Speak Your Piece: The Economic Value of Green Bean Casserole
Major urban areas generate more money and inventions. Rural areas are objectively better at producing people with a greater chance of future success. That’s what the “move-them-to-the-cities” argument fails to consider.
Our Austin, Texas, neighborhood decided to throw a pitch-in dinner. The local grocery chain agreed to supply fried chicken. Neighbors were to bring the rest.
Our ’hood was impossibly hip and endlessly “creative.” How hip? Well, when Led Zeppelin’s Robert Plant lived in Austin for a few years, he bought a house just a few blocks from where we lived. We were at the cultural center of one of the most “productive” cities in America, a hive of highly-educated “creatives” bent on making the next must-have gizmo or super-selling thing-a-ma-bob.
The day of the pitch-in came around and the chicken arrived, which was lucky, because nobody really pitched in. People brought their own chairs and their own meals from home (including a lot of to-go boxes from Whole Foods), but the food tables were bare. People sat in their own chairs and ate their own food, all perfectly happy.
We looked around and realized we lived in a place with people who could store all the world’s knowledge in a “cloud” but didn’t know how to work for any common good.
The depressing Austin neighborhood experience came to mind again while reading Eduardo Porter’s lament in the New York Times about rural places – communities, Porter asserts, that have no economic future. Jobs are accumulating in dense urban areas, he explained. People — especially highly educated people — are simply more productive when they cluster in places like Austin.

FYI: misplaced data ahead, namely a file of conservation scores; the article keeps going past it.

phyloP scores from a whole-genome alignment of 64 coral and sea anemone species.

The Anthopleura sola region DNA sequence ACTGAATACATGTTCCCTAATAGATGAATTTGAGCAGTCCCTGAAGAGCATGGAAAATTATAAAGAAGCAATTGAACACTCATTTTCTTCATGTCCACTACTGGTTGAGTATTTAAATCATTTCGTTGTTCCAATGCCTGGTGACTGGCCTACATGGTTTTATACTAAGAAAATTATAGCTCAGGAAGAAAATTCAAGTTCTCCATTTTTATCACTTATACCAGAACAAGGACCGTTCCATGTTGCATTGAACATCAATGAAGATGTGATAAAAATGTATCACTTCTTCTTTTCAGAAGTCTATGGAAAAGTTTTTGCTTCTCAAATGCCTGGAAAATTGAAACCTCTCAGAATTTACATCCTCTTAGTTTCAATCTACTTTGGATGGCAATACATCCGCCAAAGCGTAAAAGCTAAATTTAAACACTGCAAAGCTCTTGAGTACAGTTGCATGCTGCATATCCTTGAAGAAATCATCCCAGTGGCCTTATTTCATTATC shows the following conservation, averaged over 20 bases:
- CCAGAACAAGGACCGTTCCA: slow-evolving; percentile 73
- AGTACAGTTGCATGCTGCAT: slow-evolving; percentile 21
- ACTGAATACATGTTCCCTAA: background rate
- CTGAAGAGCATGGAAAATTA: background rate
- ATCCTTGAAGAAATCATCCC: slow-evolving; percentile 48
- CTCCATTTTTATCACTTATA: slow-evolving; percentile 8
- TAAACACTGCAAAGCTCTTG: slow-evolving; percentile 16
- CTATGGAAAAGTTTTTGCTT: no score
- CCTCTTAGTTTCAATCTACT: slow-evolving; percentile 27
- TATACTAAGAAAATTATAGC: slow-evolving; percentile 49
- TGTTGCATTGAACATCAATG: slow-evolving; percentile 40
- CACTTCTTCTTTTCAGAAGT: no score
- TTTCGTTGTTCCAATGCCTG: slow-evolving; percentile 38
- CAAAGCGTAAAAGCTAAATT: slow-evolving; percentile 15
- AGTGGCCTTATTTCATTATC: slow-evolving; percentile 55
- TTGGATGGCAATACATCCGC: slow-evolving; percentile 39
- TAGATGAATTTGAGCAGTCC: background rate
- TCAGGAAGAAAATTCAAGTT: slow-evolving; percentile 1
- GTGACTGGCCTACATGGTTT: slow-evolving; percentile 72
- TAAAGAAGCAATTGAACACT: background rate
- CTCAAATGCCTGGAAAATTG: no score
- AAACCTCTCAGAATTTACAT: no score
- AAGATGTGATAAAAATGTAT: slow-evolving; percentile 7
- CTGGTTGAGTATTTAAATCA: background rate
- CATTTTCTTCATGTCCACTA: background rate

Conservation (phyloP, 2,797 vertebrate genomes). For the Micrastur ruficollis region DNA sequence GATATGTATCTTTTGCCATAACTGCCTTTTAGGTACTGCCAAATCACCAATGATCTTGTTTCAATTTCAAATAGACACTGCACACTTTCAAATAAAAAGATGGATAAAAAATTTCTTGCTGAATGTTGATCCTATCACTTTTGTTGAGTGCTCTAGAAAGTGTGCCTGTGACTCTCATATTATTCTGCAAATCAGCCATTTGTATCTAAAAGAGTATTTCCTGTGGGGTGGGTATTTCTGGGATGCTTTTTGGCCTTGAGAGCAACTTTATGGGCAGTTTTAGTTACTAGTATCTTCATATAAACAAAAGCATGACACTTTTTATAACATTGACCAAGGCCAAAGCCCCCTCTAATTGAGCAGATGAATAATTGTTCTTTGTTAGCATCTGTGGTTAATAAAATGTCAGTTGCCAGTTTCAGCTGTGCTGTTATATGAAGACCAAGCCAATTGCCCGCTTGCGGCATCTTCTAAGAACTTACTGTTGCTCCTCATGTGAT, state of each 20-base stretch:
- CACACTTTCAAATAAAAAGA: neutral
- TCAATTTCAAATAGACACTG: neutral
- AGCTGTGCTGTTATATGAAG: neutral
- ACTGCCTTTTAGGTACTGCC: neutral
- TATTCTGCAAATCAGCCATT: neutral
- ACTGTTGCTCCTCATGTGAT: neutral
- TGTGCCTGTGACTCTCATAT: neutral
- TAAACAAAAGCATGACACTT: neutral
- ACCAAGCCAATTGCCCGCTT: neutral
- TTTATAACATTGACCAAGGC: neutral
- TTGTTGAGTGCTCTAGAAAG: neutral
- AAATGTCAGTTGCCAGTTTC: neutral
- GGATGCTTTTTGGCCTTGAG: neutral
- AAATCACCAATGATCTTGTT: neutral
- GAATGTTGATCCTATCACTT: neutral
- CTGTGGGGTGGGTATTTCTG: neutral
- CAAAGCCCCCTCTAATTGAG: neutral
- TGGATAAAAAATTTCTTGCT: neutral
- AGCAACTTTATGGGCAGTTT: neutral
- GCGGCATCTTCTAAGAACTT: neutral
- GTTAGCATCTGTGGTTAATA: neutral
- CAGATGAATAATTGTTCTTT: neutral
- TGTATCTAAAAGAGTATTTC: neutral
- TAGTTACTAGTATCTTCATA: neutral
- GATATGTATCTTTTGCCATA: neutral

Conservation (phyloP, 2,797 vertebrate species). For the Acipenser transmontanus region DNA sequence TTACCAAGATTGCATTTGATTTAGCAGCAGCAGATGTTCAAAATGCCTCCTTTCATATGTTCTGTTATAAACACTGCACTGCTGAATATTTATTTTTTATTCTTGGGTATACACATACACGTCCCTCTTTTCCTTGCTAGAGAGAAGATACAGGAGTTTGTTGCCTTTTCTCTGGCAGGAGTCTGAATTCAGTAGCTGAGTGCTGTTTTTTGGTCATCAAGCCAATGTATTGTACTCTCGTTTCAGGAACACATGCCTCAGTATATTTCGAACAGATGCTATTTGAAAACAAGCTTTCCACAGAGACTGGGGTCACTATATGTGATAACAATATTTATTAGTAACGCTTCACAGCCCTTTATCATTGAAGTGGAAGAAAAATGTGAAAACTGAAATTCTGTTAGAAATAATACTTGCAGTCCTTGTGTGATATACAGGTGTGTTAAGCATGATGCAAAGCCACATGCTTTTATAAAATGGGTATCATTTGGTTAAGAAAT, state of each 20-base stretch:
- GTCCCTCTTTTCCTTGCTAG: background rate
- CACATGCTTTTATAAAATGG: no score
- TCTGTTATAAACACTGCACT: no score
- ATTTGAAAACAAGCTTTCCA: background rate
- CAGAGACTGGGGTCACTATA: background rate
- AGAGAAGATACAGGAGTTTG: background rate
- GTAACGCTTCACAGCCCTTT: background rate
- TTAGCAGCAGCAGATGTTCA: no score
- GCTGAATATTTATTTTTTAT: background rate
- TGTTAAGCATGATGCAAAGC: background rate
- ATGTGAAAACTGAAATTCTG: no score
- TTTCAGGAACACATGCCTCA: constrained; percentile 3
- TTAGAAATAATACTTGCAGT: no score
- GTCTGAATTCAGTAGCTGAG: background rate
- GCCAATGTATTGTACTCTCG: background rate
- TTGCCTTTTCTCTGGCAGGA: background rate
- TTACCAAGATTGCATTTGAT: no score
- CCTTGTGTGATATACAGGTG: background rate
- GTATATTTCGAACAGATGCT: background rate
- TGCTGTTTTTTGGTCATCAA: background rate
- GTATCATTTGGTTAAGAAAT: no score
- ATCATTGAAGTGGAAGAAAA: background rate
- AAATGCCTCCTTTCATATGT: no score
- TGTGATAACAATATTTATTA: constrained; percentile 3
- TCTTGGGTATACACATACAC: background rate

Porter’s not wrong. People in Austin are creating the stuff everybody will be buying next year. It’s where Apple decided to put its new office. The city is insanely productive, just as Porter described.
What Porter doesn’t account for is that, with all this productivity, people in Austin still don’t know how to make a proper green bean casserole. And that has profound economic consequences.
We now live in La Grange, Texas, (pop. 4,800), and at a recent choir pitch-in we had five different kinds of soup, four or five deserts, three different kinds of bread and tea. That was for, and from, 18 people. Apple doesn’t want us, but at least we can cook. And we know how to share.
Porter would say the ability to put on a pitch-in dinner has very little to do with economic productivity. According to his economic formulas, he’s right. But those measurements are flawed because they don’t take into account the economic value of community.
Economists have documented what they call “community effects,” real-life impacts that places have on the people who live there. Community effects can increase or decrease crime. They affect graduation rates at local schools. Most relevant here, community effects determine a person’s future earnings, i.e., productivity.
It turns out that rural communities are very good at producing people who earn more than the national average when they grow up. Rural communities have “effects” that lead to children to form families when they are older. And rural communities are particularly good at keeping the kids who are raised there out of jail.